A Path Forward: The Strategy Towards Sustainability

A Path Forward: The Strategy Towards Sustainability

Patrick Fitch

In previous commentaries, I have written about some of the changes in store for the Canadian Society of Hospital Pharmacists (CSHP), and you may have seen social media and video announcements about CSHP’s Strategy Towards Sustainability over the course of the summer. Here, I would like to share some details about how the strategy was developed and what it means for members.

The CSHP Executive completed work on the strategy in January. The Board and Branch Executives then provided robust scrutiny of the strategy and its assumptions, with the goals of transforming CSHP into a more relevant, responsive, membercentric, and thus valuable association, and ensuring responsible financial stewardship for the Society. These consultations led to further revisions, the net result being a multiyear strategy for complex, transformational change that will alter the way CSHP operates and lead to financial sustainability.

The strategy encompasses 5 pillars: growing membership by enhancing value; increasing profitability of programs; enhancing financial stewardship; exploring big ideas (such as technician membership, cannabis, and pharmacare); and strengthening infrastructure.

To accomplish the plan, CSHP will require an investment of about $950 000 over 4 years. The source of this investment will be CSHP’s reserves—in other words, the “rainy day” for which we built those reserves has now arrived. The breakdown of contributions will be 81% from the national reserve, 16% from Branch and Banff Seminar reserves, and 3% from unused funds accumulated by CSHP’s affiliated boards.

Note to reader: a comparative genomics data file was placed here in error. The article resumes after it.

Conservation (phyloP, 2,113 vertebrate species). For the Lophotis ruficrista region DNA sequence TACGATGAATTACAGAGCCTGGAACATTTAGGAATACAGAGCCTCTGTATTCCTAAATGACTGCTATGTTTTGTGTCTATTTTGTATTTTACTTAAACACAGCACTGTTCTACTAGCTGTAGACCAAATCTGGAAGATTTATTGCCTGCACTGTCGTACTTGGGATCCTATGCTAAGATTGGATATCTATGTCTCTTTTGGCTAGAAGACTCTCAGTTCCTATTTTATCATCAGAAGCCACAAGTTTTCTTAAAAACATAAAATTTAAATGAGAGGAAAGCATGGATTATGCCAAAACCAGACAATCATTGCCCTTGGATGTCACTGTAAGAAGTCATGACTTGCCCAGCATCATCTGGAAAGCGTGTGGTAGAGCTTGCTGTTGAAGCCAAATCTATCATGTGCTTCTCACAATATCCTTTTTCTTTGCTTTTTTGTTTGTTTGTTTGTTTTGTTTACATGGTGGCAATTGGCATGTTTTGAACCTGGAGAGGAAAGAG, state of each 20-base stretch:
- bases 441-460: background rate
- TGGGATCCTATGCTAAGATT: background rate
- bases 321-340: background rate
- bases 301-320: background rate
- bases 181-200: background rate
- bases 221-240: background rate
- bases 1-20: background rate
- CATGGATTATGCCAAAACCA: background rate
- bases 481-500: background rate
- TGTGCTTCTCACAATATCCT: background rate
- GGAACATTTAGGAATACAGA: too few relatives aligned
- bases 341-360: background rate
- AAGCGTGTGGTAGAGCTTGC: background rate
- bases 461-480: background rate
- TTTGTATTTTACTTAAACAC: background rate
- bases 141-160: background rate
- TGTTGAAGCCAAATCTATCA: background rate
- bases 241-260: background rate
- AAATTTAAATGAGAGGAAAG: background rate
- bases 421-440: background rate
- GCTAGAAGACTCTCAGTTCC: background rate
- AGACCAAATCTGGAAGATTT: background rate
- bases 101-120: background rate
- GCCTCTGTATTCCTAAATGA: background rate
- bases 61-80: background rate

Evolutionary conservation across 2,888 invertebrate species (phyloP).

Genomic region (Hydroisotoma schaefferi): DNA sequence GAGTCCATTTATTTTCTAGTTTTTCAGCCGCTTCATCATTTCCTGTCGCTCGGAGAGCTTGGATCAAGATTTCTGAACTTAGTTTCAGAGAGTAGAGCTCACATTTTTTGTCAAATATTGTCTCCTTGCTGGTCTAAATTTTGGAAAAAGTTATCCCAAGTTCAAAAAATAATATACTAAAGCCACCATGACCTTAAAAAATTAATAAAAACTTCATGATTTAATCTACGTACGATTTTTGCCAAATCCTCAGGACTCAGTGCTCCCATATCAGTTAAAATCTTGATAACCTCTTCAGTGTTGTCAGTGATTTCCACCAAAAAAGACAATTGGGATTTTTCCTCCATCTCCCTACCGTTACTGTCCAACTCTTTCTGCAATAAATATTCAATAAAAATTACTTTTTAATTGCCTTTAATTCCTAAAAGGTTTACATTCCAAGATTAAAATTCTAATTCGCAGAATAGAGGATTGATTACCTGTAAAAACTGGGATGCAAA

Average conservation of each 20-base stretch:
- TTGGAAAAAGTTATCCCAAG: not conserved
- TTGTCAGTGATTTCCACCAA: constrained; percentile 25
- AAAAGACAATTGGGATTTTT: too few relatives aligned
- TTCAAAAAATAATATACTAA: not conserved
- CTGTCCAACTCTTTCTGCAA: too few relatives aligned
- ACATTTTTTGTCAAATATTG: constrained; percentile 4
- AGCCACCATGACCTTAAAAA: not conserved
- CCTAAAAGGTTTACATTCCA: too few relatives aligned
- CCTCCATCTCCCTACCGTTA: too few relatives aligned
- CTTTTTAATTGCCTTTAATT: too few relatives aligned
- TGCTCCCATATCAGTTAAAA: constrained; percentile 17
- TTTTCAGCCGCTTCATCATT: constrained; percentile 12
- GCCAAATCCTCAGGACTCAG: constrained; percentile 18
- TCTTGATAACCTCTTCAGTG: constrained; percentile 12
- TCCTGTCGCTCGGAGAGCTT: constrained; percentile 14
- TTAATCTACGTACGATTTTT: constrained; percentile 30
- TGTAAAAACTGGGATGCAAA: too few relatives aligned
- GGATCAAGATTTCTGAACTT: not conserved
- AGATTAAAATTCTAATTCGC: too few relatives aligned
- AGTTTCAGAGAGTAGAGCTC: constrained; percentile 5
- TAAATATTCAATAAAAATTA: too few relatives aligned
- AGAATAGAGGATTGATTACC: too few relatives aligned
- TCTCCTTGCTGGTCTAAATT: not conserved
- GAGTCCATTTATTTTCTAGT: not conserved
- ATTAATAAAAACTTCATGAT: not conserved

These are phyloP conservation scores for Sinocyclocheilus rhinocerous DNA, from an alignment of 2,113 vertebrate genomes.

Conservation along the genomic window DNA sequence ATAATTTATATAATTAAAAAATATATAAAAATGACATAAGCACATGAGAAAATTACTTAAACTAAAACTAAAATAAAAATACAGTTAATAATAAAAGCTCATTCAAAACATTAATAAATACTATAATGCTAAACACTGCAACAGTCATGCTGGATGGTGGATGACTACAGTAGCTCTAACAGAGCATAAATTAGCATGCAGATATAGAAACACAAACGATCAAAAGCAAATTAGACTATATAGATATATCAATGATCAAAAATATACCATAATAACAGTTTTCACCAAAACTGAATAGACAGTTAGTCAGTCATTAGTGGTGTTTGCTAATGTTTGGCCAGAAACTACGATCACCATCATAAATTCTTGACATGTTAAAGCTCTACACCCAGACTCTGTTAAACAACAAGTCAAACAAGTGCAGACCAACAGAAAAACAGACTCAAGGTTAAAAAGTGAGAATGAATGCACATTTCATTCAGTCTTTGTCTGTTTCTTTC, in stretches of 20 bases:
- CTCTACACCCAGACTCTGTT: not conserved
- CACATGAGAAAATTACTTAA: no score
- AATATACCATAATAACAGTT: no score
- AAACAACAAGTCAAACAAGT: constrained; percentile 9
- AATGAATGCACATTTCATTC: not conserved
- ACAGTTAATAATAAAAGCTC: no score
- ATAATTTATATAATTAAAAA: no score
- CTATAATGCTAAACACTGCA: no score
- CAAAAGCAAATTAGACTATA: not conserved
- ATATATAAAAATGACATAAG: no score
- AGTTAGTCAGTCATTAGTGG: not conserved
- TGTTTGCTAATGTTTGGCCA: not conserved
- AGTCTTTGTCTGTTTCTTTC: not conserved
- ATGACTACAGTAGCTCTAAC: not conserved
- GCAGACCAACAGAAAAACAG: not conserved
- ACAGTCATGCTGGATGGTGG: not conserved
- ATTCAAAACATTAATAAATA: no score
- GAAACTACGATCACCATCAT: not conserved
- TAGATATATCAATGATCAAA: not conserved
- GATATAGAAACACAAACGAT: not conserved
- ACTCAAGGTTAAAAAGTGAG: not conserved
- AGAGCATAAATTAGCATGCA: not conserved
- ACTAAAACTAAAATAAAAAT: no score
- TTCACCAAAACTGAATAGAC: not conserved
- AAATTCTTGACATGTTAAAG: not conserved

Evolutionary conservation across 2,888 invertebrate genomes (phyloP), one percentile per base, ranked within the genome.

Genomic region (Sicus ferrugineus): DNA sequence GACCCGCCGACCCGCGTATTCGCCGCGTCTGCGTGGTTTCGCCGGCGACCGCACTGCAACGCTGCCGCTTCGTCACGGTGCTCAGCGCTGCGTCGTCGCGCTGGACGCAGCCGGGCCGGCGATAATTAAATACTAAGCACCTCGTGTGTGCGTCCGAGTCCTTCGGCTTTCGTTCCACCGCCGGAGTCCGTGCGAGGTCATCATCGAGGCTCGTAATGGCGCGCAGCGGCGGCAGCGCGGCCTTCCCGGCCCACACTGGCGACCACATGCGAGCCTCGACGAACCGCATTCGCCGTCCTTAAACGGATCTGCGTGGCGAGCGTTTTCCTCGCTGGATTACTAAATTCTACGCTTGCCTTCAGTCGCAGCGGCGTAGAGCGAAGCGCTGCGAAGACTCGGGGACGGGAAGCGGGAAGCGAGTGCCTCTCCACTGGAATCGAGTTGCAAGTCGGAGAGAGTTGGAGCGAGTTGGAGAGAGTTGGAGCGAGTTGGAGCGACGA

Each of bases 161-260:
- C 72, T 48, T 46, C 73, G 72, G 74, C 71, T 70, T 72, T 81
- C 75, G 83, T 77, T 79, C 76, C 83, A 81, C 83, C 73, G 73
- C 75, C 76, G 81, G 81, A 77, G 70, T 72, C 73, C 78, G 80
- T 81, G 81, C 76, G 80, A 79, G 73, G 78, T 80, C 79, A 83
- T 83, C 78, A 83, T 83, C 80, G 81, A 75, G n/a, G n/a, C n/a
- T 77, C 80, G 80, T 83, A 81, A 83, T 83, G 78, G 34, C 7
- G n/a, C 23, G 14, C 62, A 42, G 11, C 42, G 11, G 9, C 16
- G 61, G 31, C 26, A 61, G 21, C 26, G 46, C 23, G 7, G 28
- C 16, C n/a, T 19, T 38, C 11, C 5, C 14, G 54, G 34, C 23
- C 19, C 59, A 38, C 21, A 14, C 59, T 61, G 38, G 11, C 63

After approving the strategy in early March, the Board met in April to discuss options for determining specific Branch contributions. Foremost in these discussions was a remarkable concern for equity and fairness for all Branches. The options were presented to Branch presidents for consideration. The Branch presidents then met with the Board to decide upon the contribution formula.

At the time of writing (early summer), implementation of the strategy had begun. Under the “big ideas” pillar, CSHP has struck task forces on pharmacy technicians and cannabis, as well as an advisory circle to advise on implementing relevant Calls to Action from the Truth and Reconciliation Commission. Under the “strengthening infrastructure” pillar, Clara Wicke joined the CSHP office in the new role of Director of Marketing and Communication. Among her many tasks will be operationalizing the work of the membership recruitment and retention working groups and developing a marketing plan to help increase the profitability of the annual Professional Practice Conference (PPC). Part of that plan will see the PPC location circulate throughout Canada, beginning in 2022. Look for announcements about PPC’s first road trip.



This strategy will also have a significant impact on the next CSHP Strategic Plan. To ensure we do the best job of enhancing the CSHP membership experience, we will be surveying members for input to the Board’s strategic planning work at its fall meeting; the survey will be open from mid-August to mid-September.

This is my final commentary as a CSHP Presidential Officer. I look forward to watching the progress of CSHP in the coming years and feel grateful for having played a part in ensuring the ongoing success of our Society.

Patrick Fitch, BSP, ACPR, is Past President and Internal Liaison for the Canadian Society of Hospital Pharmacists

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Canadian Journal of Hospital Pharmacy, VOLUME 72, NUMBER 4, July-August 2019

ISSN 1920-2903 (Online)
Copyright © 2019 Canadian Society of Hospital Pharmacists